After utilising COVID-19 to pump billions into the coffers of the major corporations and banks, the ruling class is driving the working class back to work and forcing children into unsafe classrooms so that the necessary profits can be generated to pay for this ram-raid on the economy.
The sole concern of the government is for British imperialism to be able to compete effectively in a cut-throat fight for global market share. This means the working class must “learn to live with” COVID-19. As Education Secretary Nadhim Zahawi explained last November, “Ultimately our plan, we will, I hope be the first major economy to transition from pandemic to endemic.”
By aggressively driving through an end to public health measures and shutting down discussion of the pandemic, the Tory government hopes to steal an economic and geopolitical march on its competitors. Health Secretary Sajid Javid gloated in the Daily Mail on January 1, “we have welcomed in 2022 with some of the least restrictive measures in Europe.”
The same imperative drives the militarist agenda being pursued by all the major imperialist powers, targeting resource-rich Russia and China, their major strategic competitors.
Divisions among the Tories are subordinated to this agenda and confined to disagreements over the most important tasks and the best people to see them through. It is worth noting that Ellwood criticised Johnson’s reported plans to deploy the Royal Navy against migrants as a “massive distraction” and not “what our navy should be doing” at a time of such high tensions with Russia and China. He tweeted earlier this month, “Why the Defence Committee argues we need a BIGGER Navy,” in reference to Admiral Sir Tony Radakin’s warning of a “Russian threat at sea.”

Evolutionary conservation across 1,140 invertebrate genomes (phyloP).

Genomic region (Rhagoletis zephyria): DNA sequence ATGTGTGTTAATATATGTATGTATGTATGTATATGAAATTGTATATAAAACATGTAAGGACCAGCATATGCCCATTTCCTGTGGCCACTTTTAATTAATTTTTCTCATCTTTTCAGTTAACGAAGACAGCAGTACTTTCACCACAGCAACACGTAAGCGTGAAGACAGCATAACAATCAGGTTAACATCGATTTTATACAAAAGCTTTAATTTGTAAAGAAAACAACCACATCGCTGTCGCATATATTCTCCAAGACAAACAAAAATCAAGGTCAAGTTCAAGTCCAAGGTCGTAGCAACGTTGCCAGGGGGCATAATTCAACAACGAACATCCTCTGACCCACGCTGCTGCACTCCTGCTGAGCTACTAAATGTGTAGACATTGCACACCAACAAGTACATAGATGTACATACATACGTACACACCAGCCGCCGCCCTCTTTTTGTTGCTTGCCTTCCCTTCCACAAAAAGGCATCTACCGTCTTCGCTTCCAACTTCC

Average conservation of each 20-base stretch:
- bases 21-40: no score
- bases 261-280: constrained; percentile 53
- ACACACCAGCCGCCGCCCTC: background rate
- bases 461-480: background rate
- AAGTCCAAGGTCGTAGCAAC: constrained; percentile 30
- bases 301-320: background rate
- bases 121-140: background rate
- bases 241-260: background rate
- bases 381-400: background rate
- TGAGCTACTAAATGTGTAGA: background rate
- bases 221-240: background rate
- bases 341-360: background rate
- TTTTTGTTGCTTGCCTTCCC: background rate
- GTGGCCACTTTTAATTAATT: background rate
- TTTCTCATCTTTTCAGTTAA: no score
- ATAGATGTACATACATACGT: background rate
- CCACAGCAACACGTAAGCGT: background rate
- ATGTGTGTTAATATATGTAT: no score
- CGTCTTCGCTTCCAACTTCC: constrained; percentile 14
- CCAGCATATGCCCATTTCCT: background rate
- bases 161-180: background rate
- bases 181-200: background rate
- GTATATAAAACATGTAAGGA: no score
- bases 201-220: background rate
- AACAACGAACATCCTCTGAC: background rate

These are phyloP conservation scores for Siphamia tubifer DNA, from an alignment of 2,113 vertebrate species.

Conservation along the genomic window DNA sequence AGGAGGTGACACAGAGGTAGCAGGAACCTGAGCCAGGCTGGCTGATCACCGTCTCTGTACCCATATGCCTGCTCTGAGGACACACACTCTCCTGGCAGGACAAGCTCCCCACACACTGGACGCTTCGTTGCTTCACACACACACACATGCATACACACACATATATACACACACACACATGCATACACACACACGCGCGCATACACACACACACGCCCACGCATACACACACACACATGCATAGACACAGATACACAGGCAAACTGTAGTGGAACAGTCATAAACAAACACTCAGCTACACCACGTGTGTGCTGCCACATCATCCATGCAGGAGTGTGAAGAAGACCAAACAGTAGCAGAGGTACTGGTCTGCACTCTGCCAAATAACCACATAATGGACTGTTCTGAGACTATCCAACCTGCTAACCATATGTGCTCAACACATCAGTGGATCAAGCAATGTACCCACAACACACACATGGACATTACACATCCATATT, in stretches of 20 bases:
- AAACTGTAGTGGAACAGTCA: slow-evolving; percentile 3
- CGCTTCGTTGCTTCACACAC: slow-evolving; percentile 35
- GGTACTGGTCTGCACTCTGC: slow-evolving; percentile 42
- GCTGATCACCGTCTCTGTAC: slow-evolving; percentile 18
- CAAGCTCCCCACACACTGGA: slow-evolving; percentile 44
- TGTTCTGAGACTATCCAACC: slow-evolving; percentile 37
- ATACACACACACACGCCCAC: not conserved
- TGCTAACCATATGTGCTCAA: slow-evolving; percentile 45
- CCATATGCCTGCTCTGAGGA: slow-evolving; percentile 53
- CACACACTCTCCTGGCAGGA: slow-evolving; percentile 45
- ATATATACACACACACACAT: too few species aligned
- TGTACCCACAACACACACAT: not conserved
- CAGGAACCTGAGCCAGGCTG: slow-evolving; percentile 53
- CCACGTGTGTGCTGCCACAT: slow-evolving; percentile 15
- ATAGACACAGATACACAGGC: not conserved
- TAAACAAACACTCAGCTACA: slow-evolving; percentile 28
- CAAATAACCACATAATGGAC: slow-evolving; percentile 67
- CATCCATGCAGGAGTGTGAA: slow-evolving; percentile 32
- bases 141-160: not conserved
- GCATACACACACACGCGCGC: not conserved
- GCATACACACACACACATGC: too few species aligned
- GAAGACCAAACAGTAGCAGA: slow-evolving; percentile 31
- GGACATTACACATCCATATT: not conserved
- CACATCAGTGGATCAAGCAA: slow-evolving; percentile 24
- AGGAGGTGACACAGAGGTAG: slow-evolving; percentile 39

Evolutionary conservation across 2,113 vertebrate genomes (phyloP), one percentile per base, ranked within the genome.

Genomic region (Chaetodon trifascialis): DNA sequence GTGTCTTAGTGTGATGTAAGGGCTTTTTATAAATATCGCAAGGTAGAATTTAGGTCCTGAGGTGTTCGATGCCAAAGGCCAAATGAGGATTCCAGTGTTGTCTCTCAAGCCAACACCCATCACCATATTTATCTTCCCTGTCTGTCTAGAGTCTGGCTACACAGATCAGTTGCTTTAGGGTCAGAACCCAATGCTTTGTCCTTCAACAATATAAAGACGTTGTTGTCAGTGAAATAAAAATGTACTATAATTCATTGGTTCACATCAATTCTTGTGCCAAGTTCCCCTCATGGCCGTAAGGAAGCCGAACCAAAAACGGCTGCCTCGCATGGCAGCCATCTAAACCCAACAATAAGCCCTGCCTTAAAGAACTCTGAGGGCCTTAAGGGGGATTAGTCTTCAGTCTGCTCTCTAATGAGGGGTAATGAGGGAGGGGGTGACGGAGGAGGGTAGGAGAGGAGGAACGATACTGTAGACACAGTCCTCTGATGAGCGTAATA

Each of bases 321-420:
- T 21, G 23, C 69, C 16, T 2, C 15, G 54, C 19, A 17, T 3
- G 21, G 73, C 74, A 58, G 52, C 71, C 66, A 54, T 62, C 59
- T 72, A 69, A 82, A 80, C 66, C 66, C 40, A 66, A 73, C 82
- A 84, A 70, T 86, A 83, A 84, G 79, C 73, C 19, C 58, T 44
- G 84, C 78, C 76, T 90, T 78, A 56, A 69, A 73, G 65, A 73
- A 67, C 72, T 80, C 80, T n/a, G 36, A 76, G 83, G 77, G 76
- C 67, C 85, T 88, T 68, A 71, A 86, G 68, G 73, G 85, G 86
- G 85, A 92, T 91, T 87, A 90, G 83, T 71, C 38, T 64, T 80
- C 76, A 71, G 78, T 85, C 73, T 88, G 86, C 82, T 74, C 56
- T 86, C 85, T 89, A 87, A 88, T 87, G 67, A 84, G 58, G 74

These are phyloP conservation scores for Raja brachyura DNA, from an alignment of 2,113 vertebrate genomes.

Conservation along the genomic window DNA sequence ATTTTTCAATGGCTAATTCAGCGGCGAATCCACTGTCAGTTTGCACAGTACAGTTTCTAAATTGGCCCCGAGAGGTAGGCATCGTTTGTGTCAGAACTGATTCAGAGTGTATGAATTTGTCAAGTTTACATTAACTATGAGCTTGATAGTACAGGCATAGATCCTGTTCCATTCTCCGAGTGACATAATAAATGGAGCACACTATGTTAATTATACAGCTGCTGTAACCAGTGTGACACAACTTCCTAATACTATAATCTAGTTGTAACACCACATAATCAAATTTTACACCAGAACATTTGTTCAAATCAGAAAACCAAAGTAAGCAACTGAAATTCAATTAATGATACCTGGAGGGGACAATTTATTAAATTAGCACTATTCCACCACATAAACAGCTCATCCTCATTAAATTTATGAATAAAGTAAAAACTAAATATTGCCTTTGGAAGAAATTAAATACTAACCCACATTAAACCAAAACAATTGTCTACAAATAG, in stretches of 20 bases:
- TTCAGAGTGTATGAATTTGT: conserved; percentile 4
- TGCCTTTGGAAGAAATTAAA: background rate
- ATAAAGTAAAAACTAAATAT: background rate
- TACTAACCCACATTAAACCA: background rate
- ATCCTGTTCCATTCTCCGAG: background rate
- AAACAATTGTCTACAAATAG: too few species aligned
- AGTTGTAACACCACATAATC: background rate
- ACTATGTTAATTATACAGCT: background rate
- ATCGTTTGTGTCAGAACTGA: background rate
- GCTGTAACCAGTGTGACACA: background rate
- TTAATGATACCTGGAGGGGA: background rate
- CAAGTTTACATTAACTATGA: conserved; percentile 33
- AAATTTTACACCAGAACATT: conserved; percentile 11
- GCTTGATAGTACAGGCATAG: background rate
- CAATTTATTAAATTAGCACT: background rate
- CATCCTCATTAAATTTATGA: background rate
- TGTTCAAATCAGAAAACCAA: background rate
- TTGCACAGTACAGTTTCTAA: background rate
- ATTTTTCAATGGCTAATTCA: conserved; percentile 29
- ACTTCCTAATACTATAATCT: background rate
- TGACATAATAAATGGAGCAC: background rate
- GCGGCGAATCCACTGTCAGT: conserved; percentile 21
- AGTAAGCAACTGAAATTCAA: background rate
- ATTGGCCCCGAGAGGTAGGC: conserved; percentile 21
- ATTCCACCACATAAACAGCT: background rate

Johnson may go because he is not considered up to the task at hand, and something of an electoral liability. But the Tories will continue and deepen their Thatcherite offensive under whoever replaces him.
After Britain’s chief Brexit negotiator Lord Frost resigned last month citing his desire for a more “lightly regulated, low-tax” economy and differences with the government’s “coercive” COVID measures, Ellwood told Times Radio, “I think this is what perhaps unites more and more of the wider party… We need an, almost like, a wartime leader, we need a strong No 10”.
The war Ellwood and the Tories expect to have on their hands is a class war. Their sabre-rattling against Russia, threatening catastrophic consequences, has no popular support whatsoever. And their assault on democratic and social rights takes place in conditions of a devastating crisis driven by the pandemic and the sharp upturn in the cost-of-living, fuelling broad popular hatred of the government. Having witnessed a rash of strikes in the second of half of last year, only temporarily restrained by the trade unions, the Tories know they face an explosion of working-class struggle.
The task of pacifying this resistance falls to the Labour Party and its police force, the Trades Union Congress. Labour leader Sir Keir Starmer has directed all his fire at Johnson’s moral character, rather than the Tory government which has overseen the COVID deaths of more than 176,000 people in less than two years.
Former Shadow Chancellor John McDonnell spelled out the purpose of this approach last week, with the call to his “Conservative colleagues” to remove Johnson in favour of “a prime minister who people have confidence in,” because, “Once they lose trust in a prime minister, they start losing trust in the whole political process as well.”
Former “left” leader Jeremy Corbyn also refuses to advocate any action outside of that “political process,” in which the Tories have a commanding majority, giving them carte blanche to do as they please in parliament.
However, the class struggle will not be held back for long by the efforts of these tired and discredited forces. The crisis in the Johnson government is exposing the Labour Party as much as it is rattling the Tories, with Starmer and Co. seeking to advance their own right-wing pitch to big business in response, unequivocally endorsing the end of public health measures. Mass opposition will develop in the working-class and will do so through its own independent organisations, the rank-and-file committees fought for by the Socialist Equality Party.